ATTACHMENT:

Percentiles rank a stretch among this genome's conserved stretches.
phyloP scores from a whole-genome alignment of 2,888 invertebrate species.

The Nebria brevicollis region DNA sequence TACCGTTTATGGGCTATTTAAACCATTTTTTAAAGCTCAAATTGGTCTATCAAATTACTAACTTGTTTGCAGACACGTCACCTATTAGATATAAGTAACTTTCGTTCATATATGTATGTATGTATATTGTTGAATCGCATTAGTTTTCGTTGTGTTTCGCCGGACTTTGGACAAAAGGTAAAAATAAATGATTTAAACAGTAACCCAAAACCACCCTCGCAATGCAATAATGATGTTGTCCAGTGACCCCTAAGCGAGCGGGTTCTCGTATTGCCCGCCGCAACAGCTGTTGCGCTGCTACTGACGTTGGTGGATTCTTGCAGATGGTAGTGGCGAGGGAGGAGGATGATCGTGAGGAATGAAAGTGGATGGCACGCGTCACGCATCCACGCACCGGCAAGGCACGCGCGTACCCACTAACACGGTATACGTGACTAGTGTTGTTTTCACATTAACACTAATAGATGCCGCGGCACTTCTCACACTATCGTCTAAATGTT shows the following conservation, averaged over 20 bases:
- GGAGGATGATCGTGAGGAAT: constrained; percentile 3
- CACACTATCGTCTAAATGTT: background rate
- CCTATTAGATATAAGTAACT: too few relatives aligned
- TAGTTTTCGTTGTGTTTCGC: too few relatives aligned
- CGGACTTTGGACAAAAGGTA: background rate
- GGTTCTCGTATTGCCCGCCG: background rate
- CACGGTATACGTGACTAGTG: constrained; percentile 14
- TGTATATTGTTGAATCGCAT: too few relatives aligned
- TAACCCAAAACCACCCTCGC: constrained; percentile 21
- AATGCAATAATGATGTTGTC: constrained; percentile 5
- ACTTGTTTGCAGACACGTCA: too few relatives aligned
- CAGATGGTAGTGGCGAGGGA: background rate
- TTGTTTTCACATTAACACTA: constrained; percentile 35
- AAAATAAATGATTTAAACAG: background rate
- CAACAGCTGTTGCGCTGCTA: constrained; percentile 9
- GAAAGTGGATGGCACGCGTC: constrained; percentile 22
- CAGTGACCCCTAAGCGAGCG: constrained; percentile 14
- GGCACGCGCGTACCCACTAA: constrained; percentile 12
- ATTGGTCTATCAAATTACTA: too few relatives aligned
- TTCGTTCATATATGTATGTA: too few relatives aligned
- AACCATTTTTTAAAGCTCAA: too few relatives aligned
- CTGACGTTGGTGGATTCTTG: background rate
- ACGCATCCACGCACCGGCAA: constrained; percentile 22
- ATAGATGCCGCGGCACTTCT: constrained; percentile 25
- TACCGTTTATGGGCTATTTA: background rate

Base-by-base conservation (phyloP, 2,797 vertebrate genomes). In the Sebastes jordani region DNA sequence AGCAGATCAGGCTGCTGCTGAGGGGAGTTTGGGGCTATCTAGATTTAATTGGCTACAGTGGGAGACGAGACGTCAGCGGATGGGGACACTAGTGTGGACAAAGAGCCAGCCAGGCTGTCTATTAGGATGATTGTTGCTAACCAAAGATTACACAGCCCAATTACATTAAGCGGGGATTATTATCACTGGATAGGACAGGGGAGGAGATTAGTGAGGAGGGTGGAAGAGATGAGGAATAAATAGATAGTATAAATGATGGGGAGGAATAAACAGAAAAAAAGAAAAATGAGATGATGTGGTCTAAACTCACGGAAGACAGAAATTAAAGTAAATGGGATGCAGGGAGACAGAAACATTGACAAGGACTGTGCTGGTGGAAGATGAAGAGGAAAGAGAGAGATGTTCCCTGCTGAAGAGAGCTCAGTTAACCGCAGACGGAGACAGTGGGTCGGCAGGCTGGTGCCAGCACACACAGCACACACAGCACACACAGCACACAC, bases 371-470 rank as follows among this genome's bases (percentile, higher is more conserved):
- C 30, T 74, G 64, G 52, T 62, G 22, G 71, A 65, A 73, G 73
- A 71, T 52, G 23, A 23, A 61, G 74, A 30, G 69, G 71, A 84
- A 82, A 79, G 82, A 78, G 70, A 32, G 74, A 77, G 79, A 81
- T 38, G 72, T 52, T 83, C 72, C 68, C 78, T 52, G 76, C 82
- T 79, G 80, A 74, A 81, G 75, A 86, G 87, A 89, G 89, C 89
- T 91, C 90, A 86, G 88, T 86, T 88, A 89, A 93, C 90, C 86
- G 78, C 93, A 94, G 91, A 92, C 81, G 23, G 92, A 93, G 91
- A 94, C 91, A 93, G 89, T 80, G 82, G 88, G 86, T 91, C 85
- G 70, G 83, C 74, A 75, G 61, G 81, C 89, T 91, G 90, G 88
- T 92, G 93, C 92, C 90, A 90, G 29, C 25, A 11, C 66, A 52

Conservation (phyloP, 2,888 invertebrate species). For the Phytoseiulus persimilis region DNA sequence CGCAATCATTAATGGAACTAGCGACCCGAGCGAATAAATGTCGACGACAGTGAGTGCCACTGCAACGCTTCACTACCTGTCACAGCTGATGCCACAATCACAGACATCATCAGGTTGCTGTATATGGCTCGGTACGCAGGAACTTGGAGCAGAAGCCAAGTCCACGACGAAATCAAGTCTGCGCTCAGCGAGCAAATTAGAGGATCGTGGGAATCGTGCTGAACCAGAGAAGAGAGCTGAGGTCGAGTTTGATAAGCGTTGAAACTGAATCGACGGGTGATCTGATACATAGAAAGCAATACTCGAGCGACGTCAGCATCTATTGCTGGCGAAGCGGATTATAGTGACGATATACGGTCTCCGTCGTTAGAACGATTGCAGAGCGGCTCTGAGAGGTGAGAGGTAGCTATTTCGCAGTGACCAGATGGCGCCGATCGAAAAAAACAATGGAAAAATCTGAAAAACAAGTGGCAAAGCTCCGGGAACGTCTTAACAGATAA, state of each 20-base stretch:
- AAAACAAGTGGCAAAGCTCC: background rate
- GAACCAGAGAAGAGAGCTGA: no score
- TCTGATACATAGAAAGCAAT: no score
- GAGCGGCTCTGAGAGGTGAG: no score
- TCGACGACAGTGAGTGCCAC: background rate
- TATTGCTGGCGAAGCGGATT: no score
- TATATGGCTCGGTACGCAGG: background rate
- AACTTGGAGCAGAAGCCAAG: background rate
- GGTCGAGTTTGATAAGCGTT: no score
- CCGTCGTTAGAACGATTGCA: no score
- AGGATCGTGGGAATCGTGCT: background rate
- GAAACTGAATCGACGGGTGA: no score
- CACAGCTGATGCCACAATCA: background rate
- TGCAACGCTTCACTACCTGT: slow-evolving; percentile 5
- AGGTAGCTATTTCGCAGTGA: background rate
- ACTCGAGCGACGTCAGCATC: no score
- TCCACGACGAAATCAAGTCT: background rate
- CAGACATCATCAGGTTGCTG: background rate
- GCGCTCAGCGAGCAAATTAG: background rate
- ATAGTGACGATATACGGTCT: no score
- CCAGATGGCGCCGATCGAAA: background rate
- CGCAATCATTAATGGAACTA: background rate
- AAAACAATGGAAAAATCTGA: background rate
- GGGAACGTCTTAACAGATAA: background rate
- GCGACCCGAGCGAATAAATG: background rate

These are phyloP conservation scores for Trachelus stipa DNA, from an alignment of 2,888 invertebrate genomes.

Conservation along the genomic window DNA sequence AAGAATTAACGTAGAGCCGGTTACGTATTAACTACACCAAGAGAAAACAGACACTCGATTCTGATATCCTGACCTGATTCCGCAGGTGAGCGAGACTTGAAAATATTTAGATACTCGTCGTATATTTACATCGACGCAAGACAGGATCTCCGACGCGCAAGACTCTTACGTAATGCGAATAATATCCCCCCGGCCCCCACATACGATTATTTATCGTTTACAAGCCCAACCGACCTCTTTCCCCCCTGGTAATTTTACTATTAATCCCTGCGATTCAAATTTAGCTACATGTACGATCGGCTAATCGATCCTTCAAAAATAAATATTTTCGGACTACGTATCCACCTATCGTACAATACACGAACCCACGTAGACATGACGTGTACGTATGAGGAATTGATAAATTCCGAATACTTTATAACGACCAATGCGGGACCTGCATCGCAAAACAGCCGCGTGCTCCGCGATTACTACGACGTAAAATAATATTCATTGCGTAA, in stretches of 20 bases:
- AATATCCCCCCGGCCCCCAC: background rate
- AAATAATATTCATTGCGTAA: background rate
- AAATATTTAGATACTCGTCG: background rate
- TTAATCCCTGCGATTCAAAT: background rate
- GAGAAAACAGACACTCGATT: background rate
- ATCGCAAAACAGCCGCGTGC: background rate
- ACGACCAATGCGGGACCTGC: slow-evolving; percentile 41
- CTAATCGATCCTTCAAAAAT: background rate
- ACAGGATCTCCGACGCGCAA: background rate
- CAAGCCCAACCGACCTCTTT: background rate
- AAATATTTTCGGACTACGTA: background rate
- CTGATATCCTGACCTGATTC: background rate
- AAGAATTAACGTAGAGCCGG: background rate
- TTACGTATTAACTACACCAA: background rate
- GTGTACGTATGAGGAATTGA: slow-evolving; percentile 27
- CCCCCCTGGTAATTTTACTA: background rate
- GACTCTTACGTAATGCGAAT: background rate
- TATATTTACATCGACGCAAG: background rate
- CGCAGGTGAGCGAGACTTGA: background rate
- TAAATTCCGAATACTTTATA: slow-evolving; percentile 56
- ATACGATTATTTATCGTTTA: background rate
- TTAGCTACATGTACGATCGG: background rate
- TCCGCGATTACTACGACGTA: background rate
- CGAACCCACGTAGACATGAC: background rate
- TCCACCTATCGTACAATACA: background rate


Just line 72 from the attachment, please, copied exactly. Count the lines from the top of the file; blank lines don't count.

- GAGAAAACAGACACTCGATT: background rate